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What are governance and compliance jobs?

Filed under: Features — Stephanie on October 4, 2013

We live in an increasingly regulated and governance-focused business world, creating a culture of compliance to regulations that can have its upsides and downsides.

The upsides include the creation of an attractive, smooth-running workplace in which everyone knows where they stand, as well as a structured, well-documented approach to corporate governance, which has been signed off at the highest levels. A potential “downside” of compliance, as some executives might see it, is the hard slog and the sheer amount of paperwork involved in developing structured policies into which everyone can buy.

To this end, the boards of corporations tend to prefer dishing out this job to someone who can pull together all the paperwork and create a coherent, logical framework: one that embraces compliance and regulation as two sides of the same coin.

This is where governance and compliance experts come in. These are seasoned professionals and are steeped in various standards and regulations of which companies need to be aware, and to which they need to comply.

More often than not, their jobs are wrapped in a three-part package known as GRC, or Governance, Risk and Compliance.

Governance

In terms of governance, a GRC officer might well use the UK Corporate Governance Code as a starting point, which the Financial Reporting Council (FRC) says:

“…sets out standards of good practice in relation to board leadership and effectiveness, remuneration, accountability and relations with shareholders”.

The FRC, which oversees and regularly updates the Code, continues:

“Regulation should begin with strong corporate governance. It is the role of shareholders and boards to scrutinise and ensure that their companies are being led in the right direction over the long term”.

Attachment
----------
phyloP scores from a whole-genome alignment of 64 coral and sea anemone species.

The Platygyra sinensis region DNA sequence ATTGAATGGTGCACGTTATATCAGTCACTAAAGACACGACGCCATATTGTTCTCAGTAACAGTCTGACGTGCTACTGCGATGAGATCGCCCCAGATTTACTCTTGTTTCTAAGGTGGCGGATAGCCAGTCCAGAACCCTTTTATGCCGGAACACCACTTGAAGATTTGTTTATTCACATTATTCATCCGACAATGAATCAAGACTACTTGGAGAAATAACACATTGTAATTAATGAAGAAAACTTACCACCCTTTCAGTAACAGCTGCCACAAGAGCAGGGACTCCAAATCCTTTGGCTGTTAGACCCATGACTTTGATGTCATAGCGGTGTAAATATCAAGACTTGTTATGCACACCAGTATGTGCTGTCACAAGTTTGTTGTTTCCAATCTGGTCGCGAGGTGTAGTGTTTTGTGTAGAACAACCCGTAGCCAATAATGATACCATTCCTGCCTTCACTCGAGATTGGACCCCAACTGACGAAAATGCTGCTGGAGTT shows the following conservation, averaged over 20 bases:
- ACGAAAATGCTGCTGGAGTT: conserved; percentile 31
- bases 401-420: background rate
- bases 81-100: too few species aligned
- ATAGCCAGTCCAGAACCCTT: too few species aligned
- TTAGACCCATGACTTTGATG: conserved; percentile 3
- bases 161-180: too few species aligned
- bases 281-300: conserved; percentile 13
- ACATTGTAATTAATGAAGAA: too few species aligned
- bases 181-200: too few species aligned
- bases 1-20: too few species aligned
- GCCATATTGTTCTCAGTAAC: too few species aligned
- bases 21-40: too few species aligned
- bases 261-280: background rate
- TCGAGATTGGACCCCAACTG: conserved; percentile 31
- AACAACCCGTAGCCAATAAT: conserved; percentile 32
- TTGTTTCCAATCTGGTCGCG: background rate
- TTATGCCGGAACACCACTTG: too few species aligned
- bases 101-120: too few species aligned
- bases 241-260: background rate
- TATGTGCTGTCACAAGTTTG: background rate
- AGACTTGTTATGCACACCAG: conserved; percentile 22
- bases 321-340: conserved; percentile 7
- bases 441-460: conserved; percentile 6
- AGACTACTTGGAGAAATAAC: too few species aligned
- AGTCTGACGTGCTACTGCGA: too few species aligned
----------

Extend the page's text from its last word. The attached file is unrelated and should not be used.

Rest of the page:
Apart from sound financial governance, which needs to be at the heart of every company worth its salt, it’s worth bearing in mind that governance should go beyond pure money management. It also needs to reference a company’s culture, as it impinges on both employees and those who have dealings with it. An effective GRC manager will be on top of “governance” in both the financial and broader constitutional sense.

Risk Management

When it comes to risk management, a GRC manager will be addressing a company or organisation’s exposure to risk in multiple (often related) areas: IT security, financial, legal, and health and safety. In a hospital, for instance, there are many areas of potential risk prompted by “what happens if?” type questions. If the hospital experiences a power-cut, then an appropriate generator facilitator needs to be available, as well as a plan for switching to it.

Compliance

The compliance component of a GRC role oversees all areas of business compliance, especially financial and legal. Compliance to laws and regulations often needs to be on two levels, both national and international. In this context, the ISO (International Standards Organisation) produces an array of policies and guidelines to which companies around the world aspire to follow. ISO 27001, for example, covers the whole area of information security.

This is just one of many international standards that a GRC manager would be flagging up as requiring documented compliance.

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